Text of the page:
"Where Fillmore County News Comes First"
Wednesday, October 1st, 2014
Volume ∞ Issue ∞
Fri, Dec 13th, 2002
Posted in Features
Posted in Features
Every December, as the Christmas spirit begins to fill our hearts, the city of Caledonia in Houston County, puts on their annual "Bluff Valley Balloon Rally". At this event, the people of Caledonia open their homes and share them with the balloon teams that travel from various locations to participate. This year there were 21 balloons, with pilots and crews from as far away as Sioux Falls, SD and as close as Preston.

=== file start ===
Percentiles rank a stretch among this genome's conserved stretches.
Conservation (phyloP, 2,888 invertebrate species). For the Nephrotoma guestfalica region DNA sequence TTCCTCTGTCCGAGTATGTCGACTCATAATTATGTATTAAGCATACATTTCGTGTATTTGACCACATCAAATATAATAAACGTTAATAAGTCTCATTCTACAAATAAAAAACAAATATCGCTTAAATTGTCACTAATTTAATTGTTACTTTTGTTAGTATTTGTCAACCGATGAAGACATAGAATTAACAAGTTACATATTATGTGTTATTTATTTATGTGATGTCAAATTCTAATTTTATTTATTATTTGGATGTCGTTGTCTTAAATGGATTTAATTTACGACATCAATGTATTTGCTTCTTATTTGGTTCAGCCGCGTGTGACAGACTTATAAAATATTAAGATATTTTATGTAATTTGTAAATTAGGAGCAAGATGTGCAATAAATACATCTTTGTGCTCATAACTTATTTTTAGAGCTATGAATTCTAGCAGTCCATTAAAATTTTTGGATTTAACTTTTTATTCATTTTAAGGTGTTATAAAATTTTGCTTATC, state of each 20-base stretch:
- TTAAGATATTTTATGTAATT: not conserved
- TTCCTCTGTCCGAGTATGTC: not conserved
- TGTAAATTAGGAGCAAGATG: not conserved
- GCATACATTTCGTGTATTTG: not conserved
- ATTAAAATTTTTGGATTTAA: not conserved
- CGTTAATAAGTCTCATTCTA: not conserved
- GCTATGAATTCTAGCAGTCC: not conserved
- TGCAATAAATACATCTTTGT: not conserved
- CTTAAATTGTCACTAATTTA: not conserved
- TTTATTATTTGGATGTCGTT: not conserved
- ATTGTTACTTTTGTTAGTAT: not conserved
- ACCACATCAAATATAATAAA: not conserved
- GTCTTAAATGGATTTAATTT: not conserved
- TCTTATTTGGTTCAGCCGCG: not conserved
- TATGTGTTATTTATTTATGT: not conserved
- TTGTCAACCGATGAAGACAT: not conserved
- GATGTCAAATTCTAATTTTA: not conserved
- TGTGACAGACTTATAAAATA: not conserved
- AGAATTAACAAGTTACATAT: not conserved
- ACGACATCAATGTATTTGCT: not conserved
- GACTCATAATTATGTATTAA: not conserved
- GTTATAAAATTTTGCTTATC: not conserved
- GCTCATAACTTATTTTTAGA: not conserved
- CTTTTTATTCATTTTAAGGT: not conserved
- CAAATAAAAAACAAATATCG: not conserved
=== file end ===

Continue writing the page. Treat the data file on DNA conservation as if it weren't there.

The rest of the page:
My wife, Deb and I attended the event this year for the second time and though the weather wasn't perfect for flying, everyone had a great time, sponsors and balloonists alike. We stayed at the home of Miles & Jeanne Miller along with Curt & Jolie Shippy, from Burnsville, flying the "Phoenix" balloon, and Mike & Deb Benson from Rochester, flying "Just Duckie". The Millers took us all in as if we were family and made us all feel as if we were just "home" for a visit. There were flights scheduled for Saturday morning and afternoon, as well as Sunday afternoon. Friday night, there was a welcome waiting for us at the town auditorium and a parade that included any balloonist that wanted to join in. The balloonists in the parade set up their baskets so they could fire off their propane burners as they drove through town, which is always a great crowd pleaser. After the parade, everyone headed to a local tavern, appropriately named "Good Times", where we all got reacquainted with the other pilots and crews. We were also introduced to our sponsors, who would be riding with us if we were given the opportunity to fly. This year, our sponsors were Matt & Jodi Schmitz of Schmitz Refrigeration, Heating & A.C. We spent the early evening getting to know one another a bit but ballooning requires an early start in the morning, therefore an early retirement. Once back "home" at the Millers, we all got settled in and hit the hay in anticipation of our early morning flight plan. Unfortunately, morning brought with it high winds and a bleak outlook for the afternoon as well. The information was met with disappointment from balloonists and sponsors alike. As the pilot briefing broke up, plans were made for the day's activities that included some sight seeing, a bit of napping and a lot of shopping. To everyone's further disappointment, the wind continued to blow. It was decided that the wind speed was "borderline" so we headed for the airport to wait for a weather window. The window remained closed. However, a few adventurous souls decided to give it a try anyway. The other pilots and crews all banded together to pitch in and help. We did succeed in launching one balloon but the pilot had to fly solo, as there was no time to load passengers. Actually, that was a good thing because under the circumstances, it wasn’t a good time to fly passengers anyway. There were two other attempts to launch but both of them failed. As hard as we tried, the wind was just too strong. We all spent an evening filled with lots of camaraderie and catching up at the "Good Times". The food was tasty and the tales got taller and taller as the night progressed. It's amazing what great pilots we all are, as long as we don't have to prove it! The morning forecast was very encouraging so another early evening was in order. Once we got "home", I made a call to the weatherman to get a better picture of what to expect in the morning. By all indications the winds would be perfect. After a very pleasant and enjoyable visit with our hosts and fellow borders, it was off to bed for a good night's sleep. Upon arising, the weatherman let us down again. The winds hadn't diminished as expected so it looked as though the event would be weathered out completely. At the pilot briefing, attended by the crews and sponsors as well, the bad news was given but everyone involved understood that in any form of aviation, safety must be the first consideration. The event organizers held a very nice brunch for us all at the Good Times later in the morning. At the brunch, we once again contacted the Flight Service Weather Briefer who told us that the evening should be perfect for flying. Those of us who weren’t far from home decided that it wouldn't hurt to wait around and see what happened so we put our heads together, got out the maps and made up a rudimentary flight plan. When the updated forecast came out at noon, it was very encouraging so the flight was on! We quickly rounded up our crews and passengers and put our plan into action. Given the wind direction, we had decided to drive north to Houston and fly back towards Caledonia. We attained permission from a local farmer to launch from his farmyard. The wind was still brisk but manageable. Inflations got underway and one by one, four out of the five of us that stayed lifted off for a wonderfully scenic flight through the ridges and valleys that wind through the area. Flying in my balloon, "Screwball", I was joined in the sky by Ray Ebert of West Salem, WI, flying "Lofty View", Mike Benson, of Rochester, flying "Just Ducky", and Raphael Pantin, a Frenchman living in Owatonna, flying "Fireball". The four of us were able to lift 15 of our sponsors from the surly bonds of earth to a unique perspective and breathtaking views of the valleys below. We bobbed in and out of the deep valleys and over the ridges under a brilliantly clear blue sky. The light snow on the ground made it easy to spot the abundant wildlife including deer, turkey, pheasant and a few coyotes. One minute we would be skimming just above the treetops of a high ridge and the next minute 500 feet above the valley floor below. At 1500 feet, our view included the Mississippi River basin stretching as far as we could see. As the saying goes "All good things must come to an end" and this is as true for balloon flights as anything else. The sun was beginning to sink toward the horizon so I picked a nice grassy spot next to a farmhouse and radioed Deb in the chase truck, which was close by so she was able to drive to the farmhouse I had pointed out and ask permission to land. Permission was granted eagerly so I gently set "Screwball" down on a grassy area at the edge of their yard. We all went to work deflating the balloon and packing up. Once the work was all done, it was time for a traditional champagne toast, which included a brief ceremony welcoming the first time passengers to the world of the Aeronaut. On the way out, I stopped the truck in the landowners' driveway and went to thank them for letting us use their land. I gave them a couple of lapel pins that depict my balloon and they informed me that they had taken a picture of their daughter with the balloon in the background and that it would be used as their Christmas card this year. It warmed my heart on a cold December evening to have the honor of being included in someone's Christmas that way. People whom I had never met before chance brought me to their doorstep. But then, that's the nature of hot air ballooning and a perfect end to a perfect flight. The good people of Caledonia open their homes every year to we balloonists and make us feel like family, whether we get to fly or not. It is the epitome of hot air ballooning and one of the reasons I love this sport so much. We all look forward to going back "home" to our Caledonia families next year and many more years to come. Sam Blackburn, who lives near Forestville, is a commercial pilot who operates Screwball Balloons. He can be contacted at email@example.com.